Careless Health Service Executive (HSE) staff stalled a family's efforts to get their elderly mother a public bed in a nursing home for eight years, it has been revealed.
The woman's son, who was left in debt by private care bills, complained to Ombudsman Emily O'Reilly who found the HSE acted unfairly and ordered it to pay the family 56,500 euro compensation.
Ms O'Reilly uncovered confusion in arrangements for the allocation of long stay beds and called for health administrators to be more open and consistent.
In the elderly woman's case, Ms O'Reilly said the delays were mainly down to careless HSE staff.
In a separate investigation into the HSE, the watchdog ordered it to pay 100,000 euro after 15 complaints from the south of the country over delays in financial supports for nursing home fees.
A third inquiry found a Government department wrongly stopped a man's disability allowance because he had to be cared for in Northern Ireland and ordered him to be paid 14,000 euro in arrears.
Ms O'Reilly said: "In all three cases I found that the action or inaction of the public bodies concerned was contrary to fair or sound administration."
Following the elderly woman's delayed public care, the family forked out 38,000 euro between 1996 and 2004 for private nursing home costs. Her son was 15,000 euro in debt trying to pay the bills. The Ombudsman ruled that the family were owed 30,000 euro for bed fees, another 25,000 euro which should have been paid as far back as 1995 if a public bed had been provided, and 1,500 euro for the relatives' hardship. The inquiry also uncovered HSE delays in dealing with correspondence and that officials changed their stance on a number of occasions.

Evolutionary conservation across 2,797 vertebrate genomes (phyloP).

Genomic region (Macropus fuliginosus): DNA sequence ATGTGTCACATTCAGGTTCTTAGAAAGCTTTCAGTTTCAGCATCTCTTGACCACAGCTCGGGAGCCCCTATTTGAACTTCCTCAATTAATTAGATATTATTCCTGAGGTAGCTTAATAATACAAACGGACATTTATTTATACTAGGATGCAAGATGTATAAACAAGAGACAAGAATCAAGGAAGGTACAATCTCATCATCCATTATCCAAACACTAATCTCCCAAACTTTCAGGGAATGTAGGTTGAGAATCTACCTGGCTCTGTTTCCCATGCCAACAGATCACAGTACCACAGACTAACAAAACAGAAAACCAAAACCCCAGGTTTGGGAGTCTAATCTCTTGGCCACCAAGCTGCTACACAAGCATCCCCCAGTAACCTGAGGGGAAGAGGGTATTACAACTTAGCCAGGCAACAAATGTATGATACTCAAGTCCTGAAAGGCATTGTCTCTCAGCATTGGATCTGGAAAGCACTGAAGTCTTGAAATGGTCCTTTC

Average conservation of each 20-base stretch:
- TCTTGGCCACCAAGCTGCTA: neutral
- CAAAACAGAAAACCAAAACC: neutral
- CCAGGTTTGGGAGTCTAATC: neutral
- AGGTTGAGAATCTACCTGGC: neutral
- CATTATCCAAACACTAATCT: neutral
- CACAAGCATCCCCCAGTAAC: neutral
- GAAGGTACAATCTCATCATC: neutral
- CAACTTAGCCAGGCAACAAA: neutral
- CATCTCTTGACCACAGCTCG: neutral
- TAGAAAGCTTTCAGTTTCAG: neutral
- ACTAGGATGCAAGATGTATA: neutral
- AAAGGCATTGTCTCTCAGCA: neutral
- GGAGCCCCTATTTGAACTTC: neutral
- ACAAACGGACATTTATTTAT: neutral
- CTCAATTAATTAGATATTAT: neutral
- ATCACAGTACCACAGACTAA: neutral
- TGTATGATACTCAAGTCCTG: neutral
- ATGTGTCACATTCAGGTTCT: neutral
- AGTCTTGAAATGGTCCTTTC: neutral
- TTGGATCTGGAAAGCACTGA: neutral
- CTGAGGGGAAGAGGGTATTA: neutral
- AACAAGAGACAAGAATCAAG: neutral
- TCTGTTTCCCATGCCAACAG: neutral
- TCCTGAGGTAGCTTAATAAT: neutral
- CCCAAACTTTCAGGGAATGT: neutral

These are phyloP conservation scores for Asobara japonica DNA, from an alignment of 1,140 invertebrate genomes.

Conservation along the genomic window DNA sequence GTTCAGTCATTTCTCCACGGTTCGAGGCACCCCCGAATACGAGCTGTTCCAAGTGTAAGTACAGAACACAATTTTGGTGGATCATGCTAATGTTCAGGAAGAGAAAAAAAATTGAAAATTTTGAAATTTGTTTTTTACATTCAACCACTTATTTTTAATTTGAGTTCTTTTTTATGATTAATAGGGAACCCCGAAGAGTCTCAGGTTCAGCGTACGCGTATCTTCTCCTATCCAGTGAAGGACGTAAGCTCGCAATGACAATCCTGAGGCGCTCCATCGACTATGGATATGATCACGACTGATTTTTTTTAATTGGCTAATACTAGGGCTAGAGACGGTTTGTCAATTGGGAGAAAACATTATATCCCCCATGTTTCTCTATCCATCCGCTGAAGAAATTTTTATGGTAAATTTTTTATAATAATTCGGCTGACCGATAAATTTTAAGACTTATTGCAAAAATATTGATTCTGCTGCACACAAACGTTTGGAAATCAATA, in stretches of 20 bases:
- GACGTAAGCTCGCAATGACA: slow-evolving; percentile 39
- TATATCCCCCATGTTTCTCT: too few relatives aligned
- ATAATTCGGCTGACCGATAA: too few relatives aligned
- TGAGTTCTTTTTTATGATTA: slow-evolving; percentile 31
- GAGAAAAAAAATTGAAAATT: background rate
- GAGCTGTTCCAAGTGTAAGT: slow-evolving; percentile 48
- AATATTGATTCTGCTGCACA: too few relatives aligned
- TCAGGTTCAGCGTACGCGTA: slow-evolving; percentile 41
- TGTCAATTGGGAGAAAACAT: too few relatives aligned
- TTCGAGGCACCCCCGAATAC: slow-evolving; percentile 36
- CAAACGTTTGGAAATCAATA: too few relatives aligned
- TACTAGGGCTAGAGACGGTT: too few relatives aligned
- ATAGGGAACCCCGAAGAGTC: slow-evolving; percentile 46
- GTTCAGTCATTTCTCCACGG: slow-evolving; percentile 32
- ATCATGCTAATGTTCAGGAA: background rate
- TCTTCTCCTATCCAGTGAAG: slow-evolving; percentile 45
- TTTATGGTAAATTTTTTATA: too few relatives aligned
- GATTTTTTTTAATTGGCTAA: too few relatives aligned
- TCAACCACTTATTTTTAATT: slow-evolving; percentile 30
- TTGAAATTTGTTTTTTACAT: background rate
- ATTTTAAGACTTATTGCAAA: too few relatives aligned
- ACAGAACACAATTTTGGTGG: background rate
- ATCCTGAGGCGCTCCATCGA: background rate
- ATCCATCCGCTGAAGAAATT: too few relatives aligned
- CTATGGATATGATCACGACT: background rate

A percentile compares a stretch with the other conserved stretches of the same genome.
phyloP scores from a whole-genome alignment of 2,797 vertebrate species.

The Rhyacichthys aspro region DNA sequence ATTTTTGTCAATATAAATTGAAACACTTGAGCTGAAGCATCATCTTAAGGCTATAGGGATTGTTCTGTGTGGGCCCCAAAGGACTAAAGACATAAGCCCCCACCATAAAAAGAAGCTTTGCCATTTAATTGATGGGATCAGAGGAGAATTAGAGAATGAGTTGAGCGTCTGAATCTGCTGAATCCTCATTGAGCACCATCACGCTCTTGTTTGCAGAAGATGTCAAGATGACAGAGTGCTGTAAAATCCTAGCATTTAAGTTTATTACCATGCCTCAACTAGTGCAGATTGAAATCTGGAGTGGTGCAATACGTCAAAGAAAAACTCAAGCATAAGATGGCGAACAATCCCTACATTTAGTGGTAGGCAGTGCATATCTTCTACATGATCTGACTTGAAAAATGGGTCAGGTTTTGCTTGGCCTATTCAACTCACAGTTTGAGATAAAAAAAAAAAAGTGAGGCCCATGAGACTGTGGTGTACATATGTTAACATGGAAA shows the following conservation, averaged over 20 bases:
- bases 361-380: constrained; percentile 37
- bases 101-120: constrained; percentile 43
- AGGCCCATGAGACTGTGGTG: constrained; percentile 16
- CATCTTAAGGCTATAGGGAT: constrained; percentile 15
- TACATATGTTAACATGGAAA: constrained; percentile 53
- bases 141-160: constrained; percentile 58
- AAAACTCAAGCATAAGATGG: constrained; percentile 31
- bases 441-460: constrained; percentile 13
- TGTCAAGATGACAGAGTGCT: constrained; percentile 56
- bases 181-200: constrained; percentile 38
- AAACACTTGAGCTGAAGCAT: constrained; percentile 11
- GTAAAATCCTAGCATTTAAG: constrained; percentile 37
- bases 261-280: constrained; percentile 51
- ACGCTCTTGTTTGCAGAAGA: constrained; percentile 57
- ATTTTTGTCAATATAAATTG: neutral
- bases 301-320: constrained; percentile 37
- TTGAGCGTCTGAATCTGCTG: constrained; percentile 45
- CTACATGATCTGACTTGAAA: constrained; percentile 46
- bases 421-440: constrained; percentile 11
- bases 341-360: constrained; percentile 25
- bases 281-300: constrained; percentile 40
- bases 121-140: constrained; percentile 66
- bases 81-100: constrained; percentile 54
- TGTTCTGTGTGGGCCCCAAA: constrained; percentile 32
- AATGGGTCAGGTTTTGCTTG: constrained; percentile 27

In the Ombudsman's second report, she found all those looking for support for nursing home bills were on a low income, usually the state pension. The supports they were getting, known as the nursing home subvention, fell far short of the charges.
In the investigation into the handling of financial support for a disabled man, the then Department of Social & Family Affairs, now the Department of Social Protection, refused to pay arrears for October 2004 to May 2006.